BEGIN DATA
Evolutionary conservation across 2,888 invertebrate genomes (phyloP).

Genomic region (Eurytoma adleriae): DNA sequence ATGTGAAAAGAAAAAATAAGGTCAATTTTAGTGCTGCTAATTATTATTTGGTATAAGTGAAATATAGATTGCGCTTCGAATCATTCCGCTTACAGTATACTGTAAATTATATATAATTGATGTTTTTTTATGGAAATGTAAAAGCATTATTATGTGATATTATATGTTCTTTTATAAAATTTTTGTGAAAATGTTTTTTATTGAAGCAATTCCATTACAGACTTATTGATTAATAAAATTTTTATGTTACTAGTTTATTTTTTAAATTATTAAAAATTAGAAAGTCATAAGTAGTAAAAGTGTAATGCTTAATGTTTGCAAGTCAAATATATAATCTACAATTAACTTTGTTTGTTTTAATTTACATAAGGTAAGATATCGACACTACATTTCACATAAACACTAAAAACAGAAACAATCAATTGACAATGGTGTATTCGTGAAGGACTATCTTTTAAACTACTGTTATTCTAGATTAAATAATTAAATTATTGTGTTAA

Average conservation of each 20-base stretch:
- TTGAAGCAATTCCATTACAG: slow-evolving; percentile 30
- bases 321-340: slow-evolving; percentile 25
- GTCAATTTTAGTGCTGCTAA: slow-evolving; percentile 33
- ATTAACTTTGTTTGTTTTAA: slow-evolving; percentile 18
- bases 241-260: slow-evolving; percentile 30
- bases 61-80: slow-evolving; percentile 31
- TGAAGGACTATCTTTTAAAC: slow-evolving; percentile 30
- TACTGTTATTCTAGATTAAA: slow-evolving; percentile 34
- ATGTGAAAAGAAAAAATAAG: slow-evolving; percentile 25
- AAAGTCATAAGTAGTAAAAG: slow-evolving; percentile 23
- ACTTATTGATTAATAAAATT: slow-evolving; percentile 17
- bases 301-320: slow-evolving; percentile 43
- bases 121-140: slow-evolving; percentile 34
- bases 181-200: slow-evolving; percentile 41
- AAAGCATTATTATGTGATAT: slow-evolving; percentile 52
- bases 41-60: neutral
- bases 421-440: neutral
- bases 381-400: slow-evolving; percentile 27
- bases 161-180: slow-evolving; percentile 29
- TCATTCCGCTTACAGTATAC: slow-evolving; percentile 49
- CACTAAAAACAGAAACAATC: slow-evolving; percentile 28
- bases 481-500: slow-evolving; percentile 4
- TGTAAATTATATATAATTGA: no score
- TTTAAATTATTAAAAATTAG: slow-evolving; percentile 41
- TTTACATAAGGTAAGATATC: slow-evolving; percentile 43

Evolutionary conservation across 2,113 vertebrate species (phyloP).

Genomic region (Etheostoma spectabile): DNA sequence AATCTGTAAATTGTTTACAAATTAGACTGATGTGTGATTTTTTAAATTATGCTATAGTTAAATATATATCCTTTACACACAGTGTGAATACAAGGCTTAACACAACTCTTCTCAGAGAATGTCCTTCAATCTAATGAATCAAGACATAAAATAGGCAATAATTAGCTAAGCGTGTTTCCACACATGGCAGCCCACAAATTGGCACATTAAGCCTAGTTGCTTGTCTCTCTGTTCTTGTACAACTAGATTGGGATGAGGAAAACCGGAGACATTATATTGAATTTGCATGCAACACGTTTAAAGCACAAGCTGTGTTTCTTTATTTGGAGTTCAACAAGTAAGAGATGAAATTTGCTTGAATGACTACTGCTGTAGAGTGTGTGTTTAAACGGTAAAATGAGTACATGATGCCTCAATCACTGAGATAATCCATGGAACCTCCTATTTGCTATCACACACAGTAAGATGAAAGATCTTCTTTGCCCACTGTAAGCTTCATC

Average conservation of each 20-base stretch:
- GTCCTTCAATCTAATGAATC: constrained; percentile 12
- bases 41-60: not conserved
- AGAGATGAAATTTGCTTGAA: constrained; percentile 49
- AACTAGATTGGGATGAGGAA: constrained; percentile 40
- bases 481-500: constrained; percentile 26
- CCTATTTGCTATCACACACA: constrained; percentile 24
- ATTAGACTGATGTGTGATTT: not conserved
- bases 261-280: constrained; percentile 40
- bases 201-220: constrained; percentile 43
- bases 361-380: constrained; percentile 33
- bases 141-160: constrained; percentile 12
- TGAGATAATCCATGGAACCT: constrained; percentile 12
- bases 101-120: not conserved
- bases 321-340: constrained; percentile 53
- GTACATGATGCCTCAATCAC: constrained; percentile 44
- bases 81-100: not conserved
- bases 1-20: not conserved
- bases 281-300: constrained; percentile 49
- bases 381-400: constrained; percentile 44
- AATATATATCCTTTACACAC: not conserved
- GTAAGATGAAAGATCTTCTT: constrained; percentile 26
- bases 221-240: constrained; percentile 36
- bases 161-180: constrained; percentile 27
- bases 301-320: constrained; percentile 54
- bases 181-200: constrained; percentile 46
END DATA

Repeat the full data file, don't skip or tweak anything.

Evolutionary conservation across 2,888 invertebrate genomes (phyloP).

Genomic region (Eurytoma adleriae): DNA sequence ATGTGAAAAGAAAAAATAAGGTCAATTTTAGTGCTGCTAATTATTATTTGGTATAAGTGAAATATAGATTGCGCTTCGAATCATTCCGCTTACAGTATACTGTAAATTATATATAATTGATGTTTTTTTATGGAAATGTAAAAGCATTATTATGTGATATTATATGTTCTTTTATAAAATTTTTGTGAAAATGTTTTTTATTGAAGCAATTCCATTACAGACTTATTGATTAATAAAATTTTTATGTTACTAGTTTATTTTTTAAATTATTAAAAATTAGAAAGTCATAAGTAGTAAAAGTGTAATGCTTAATGTTTGCAAGTCAAATATATAATCTACAATTAACTTTGTTTGTTTTAATTTACATAAGGTAAGATATCGACACTACATTTCACATAAACACTAAAAACAGAAACAATCAATTGACAATGGTGTATTCGTGAAGGACTATCTTTTAAACTACTGTTATTCTAGATTAAATAATTAAATTATTGTGTTAA

Average conservation of each 20-base stretch:
- TTGAAGCAATTCCATTACAG: slow-evolving; percentile 30
- bases 321-340: slow-evolving; percentile 25
- GTCAATTTTAGTGCTGCTAA: slow-evolving; percentile 33
- ATTAACTTTGTTTGTTTTAA: slow-evolving; percentile 18
- bases 241-260: slow-evolving; percentile 30
- bases 61-80: slow-evolving; percentile 31
- TGAAGGACTATCTTTTAAAC: slow-evolving; percentile 30
- TACTGTTATTCTAGATTAAA: slow-evolving; percentile 34
- ATGTGAAAAGAAAAAATAAG: slow-evolving; percentile 25
- AAAGTCATAAGTAGTAAAAG: slow-evolving; percentile 23
- ACTTATTGATTAATAAAATT: slow-evolving; percentile 17
- bases 301-320: slow-evolving; percentile 43
- bases 121-140: slow-evolving; percentile 34
- bases 181-200: slow-evolving; percentile 41
- AAAGCATTATTATGTGATAT: slow-evolving; percentile 52
- bases 41-60: neutral
- bases 421-440: neutral
- bases 381-400: slow-evolving; percentile 27
- bases 161-180: slow-evolving; percentile 29
- TCATTCCGCTTACAGTATAC: slow-evolving; percentile 49
- CACTAAAAACAGAAACAATC: slow-evolving; percentile 28
- bases 481-500: slow-evolving; percentile 4
- TGTAAATTATATATAATTGA: no score
- TTTAAATTATTAAAAATTAG: slow-evolving; percentile 41
- TTTACATAAGGTAAGATATC: slow-evolving; percentile 43

Evolutionary conservation across 2,113 vertebrate species (phyloP).

Genomic region (Etheostoma spectabile): DNA sequence AATCTGTAAATTGTTTACAAATTAGACTGATGTGTGATTTTTTAAATTATGCTATAGTTAAATATATATCCTTTACACACAGTGTGAATACAAGGCTTAACACAACTCTTCTCAGAGAATGTCCTTCAATCTAATGAATCAAGACATAAAATAGGCAATAATTAGCTAAGCGTGTTTCCACACATGGCAGCCCACAAATTGGCACATTAAGCCTAGTTGCTTGTCTCTCTGTTCTTGTACAACTAGATTGGGATGAGGAAAACCGGAGACATTATATTGAATTTGCATGCAACACGTTTAAAGCACAAGCTGTGTTTCTTTATTTGGAGTTCAACAAGTAAGAGATGAAATTTGCTTGAATGACTACTGCTGTAGAGTGTGTGTTTAAACGGTAAAATGAGTACATGATGCCTCAATCACTGAGATAATCCATGGAACCTCCTATTTGCTATCACACACAGTAAGATGAAAGATCTTCTTTGCCCACTGTAAGCTTCATC

Average conservation of each 20-base stretch:
- GTCCTTCAATCTAATGAATC: constrained; percentile 12
- bases 41-60: not conserved
- AGAGATGAAATTTGCTTGAA: constrained; percentile 49
- AACTAGATTGGGATGAGGAA: constrained; percentile 40
- bases 481-500: constrained; percentile 26
- CCTATTTGCTATCACACACA: constrained; percentile 24
- ATTAGACTGATGTGTGATTT: not conserved
- bases 261-280: constrained; percentile 40
- bases 201-220: constrained; percentile 43
- bases 361-380: constrained; percentile 33
- bases 141-160: constrained; percentile 12
- TGAGATAATCCATGGAACCT: constrained; percentile 12
- bases 101-120: not conserved
- bases 321-340: constrained; percentile 53
- GTACATGATGCCTCAATCAC: constrained; percentile 44
- bases 81-100: not conserved
- bases 1-20: not conserved
- bases 281-300: constrained; percentile 49
- bases 381-400: constrained; percentile 44
- AATATATATCCTTTACACAC: not conserved
- GTAAGATGAAAGATCTTCTT: constrained; percentile 26
- bases 221-240: constrained; percentile 36
- bases 161-180: constrained; percentile 27
- bases 301-320: constrained; percentile 54
- bases 181-200: constrained; percentile 46